What started out for Microsoft as a bad day with the reported theft and Internet posting of source code for some of its Windows operating systems turned worse as the technology giant once again saw the security of its software tested with the emergence of a dangerous Internet Explorer exploit.
Security experts said the attacks via Microsoft’s Web browser — although not connected to the source code spillage — are particularly dangerous to Internet users because it would take only casual visiting of a Web site to become infected.
The alarming rate of emerging vulnerabilities, exploits and wriggling worms this year is compounded by the source code leak, which is likely to lead to even more security issues, according to experts who predicted the situation might spell the start of a switch from Microsoft products to other alternatives.
“This is definitely impacting the bottom line for Microsoft,” iDefense director of malicious code Ken Dunham told TechNewsWorld. “They are losing steam in the sales area and losing ground in servers because of security issues. It may not be the courts that dissolve the monopoly of Microsoft, but it may be the attackers.”
Malicious Leg Up
Security experts agreed that the Windows NT and Windows 2000 source-code leak — which is being investigated by the software giant and law enforcement officials — has broad implications for the number and severity of future attacks against Windows machines.
“Six hundred forty megabytes’ worth of lines of code should be enough to find some vulnerabilities in there,” Gartner research vice president Richard Stiennon told TechNewsWorld. “There will be new exploits, there will be patches, and there will be worms.”
Dunham called the capability to come up with new vulnerabilities and exploits based on the exposed source code “incredible.”
“The attackers are saying this morning that it does give them a leg up,” Dunham said of the source-code leak. “They can look at source code they’ve never seen before and do things they have never done before.”
He added that the source-code leak also might give an advantage to Microsoft’s competitors, which now have access to their rival’s code. The source code is being widely distributed and downloaded via the Web, FTP sites and peer-to-peer (P2P) networks.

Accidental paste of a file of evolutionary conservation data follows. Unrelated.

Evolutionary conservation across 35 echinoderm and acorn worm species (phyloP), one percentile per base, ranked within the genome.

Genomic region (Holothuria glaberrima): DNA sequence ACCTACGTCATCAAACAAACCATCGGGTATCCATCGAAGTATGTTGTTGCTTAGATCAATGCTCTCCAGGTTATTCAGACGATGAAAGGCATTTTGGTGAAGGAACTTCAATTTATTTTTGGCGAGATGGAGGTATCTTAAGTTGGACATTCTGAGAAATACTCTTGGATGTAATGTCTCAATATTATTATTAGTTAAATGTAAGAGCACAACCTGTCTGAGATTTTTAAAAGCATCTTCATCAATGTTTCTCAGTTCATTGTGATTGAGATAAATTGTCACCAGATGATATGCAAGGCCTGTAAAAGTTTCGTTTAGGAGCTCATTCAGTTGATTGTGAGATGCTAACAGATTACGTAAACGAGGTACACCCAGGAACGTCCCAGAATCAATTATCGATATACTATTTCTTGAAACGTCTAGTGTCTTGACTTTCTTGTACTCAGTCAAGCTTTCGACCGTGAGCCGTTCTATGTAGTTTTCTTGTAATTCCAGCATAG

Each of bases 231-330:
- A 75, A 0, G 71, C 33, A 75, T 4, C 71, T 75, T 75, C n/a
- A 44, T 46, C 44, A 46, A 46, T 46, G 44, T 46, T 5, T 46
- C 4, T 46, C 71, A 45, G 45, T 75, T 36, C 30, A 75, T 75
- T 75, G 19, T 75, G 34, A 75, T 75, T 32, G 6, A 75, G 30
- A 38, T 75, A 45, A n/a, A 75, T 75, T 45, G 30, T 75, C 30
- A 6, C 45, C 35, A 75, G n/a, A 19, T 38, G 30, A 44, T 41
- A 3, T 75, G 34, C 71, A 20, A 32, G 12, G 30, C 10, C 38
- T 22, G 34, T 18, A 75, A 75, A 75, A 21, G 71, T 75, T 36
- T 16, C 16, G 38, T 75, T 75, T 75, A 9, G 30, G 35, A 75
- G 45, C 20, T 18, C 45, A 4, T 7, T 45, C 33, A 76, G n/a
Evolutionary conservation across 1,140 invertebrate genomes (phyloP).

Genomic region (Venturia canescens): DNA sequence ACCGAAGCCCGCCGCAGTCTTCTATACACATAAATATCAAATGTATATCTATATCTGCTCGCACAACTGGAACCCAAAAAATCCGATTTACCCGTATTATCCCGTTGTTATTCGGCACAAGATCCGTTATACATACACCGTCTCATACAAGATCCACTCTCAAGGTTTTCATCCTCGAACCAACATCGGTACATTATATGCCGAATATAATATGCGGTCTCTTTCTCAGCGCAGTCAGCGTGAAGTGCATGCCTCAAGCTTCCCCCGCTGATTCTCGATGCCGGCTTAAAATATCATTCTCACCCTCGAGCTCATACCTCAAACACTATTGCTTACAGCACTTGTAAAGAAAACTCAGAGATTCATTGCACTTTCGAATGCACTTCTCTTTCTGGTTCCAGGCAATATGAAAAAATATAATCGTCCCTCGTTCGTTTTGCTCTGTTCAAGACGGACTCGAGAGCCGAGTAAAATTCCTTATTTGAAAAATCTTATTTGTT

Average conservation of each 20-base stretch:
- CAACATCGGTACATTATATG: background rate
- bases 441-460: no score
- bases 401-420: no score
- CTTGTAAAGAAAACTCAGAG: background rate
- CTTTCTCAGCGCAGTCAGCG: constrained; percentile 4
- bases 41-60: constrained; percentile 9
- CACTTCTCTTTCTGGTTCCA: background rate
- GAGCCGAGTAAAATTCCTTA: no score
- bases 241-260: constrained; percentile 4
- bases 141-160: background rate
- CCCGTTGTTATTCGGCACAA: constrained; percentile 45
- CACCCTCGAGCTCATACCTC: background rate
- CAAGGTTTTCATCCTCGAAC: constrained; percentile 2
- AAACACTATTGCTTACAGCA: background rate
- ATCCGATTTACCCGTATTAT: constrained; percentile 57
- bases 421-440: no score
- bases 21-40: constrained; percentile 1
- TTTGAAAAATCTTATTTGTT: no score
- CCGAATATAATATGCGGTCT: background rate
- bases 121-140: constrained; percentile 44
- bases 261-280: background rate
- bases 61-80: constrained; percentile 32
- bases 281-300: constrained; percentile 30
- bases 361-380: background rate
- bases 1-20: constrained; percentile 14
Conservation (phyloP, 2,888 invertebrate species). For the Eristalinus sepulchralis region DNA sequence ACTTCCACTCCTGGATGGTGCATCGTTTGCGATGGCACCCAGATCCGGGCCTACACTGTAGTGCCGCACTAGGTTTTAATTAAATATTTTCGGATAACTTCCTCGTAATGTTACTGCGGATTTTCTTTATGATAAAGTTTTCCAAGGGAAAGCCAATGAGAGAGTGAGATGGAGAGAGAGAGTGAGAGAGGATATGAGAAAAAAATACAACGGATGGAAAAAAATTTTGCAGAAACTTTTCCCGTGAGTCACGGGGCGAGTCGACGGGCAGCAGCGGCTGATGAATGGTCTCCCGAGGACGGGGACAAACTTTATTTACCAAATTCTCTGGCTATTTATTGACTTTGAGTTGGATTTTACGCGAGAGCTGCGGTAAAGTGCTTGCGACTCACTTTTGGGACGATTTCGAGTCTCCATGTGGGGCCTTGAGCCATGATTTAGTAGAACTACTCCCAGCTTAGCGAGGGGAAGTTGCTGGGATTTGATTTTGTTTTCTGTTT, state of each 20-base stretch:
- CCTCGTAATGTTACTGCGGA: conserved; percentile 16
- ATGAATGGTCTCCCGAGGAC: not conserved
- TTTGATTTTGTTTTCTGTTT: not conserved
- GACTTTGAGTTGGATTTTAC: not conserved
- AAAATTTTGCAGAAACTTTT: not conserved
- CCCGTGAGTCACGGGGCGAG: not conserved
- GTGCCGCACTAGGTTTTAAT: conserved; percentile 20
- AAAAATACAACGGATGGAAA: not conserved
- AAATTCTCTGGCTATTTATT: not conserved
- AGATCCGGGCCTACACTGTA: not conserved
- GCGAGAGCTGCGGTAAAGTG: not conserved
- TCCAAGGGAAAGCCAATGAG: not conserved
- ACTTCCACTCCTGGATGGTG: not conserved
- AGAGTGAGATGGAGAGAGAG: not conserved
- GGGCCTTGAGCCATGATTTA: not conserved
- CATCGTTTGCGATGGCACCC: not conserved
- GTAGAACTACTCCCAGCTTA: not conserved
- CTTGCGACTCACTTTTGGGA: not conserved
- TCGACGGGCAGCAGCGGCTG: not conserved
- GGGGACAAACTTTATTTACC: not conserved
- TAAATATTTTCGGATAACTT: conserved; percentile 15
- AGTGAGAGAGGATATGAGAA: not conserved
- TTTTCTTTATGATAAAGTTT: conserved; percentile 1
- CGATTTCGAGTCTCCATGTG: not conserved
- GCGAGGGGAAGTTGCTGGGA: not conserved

Attacks Not Prevented
The theft and distribution of Windows source code comes at a time when several Internet viruses, virus variants, exploits and attacks are pounding at the Windows operating system and particularly the Internet Explorer browser.
Dunham — who reported at least 5,000 infected computers as a result of a new, as-yet-unpatched or so-called zero-day exploit — said the serious vulnerability in Explorer 6 could facilitate silent infection if a user merely visits a hostile Web site. Dunham recommended using alternative browsers, such as Mozilla, Netscape or Opera.
“It’s flat scary to think that by just surfing the Internet your computer could be infected with a virus,” he said. “This [attacker] has specific plans to hijack computers and control them, maybe to steal data, maybe to use in attacks.”
Dunham, who said the danger from exploit code was tempered because it is not widespread, nevertheless warned that companies using Explorer 6 are likely vulnerable even with the most up-to-date and comprehensive security patching.
“Corporations that use IE — even if they are fully patched because they are sensitive to security — are wide open to attack,” he said.
Death of Monoculture
Stiennon, who referred to the increasing attractiveness of alternate Web browsers on the Windows platform, said that although distaste for Microsoft wanes with the fading of issues, the company is likely to lose market share over time because of security concerns.
“During actual patch activity, the disgust level gets pretty high,” Stiennon said. “Companies start looking at other platforms, and you hear words like ‘diversity.’ But the half-life of that sentiment seems to be about three weeks, then they’re moving onto the next ones.”
He added that at some point, however, it will be easier to measure the cost of dealing with patching and the pain of an all-Windows or “monoculture” approach, which will drive companies to switch. He also said the other shoe to drop will be the reaction of consumers, who have helped Microsoft gain its dominant position.
“When consumers abandon ship and buy Macintosh or anything else, it will be the beginning of a tidal shift in computing,” Stiennon said.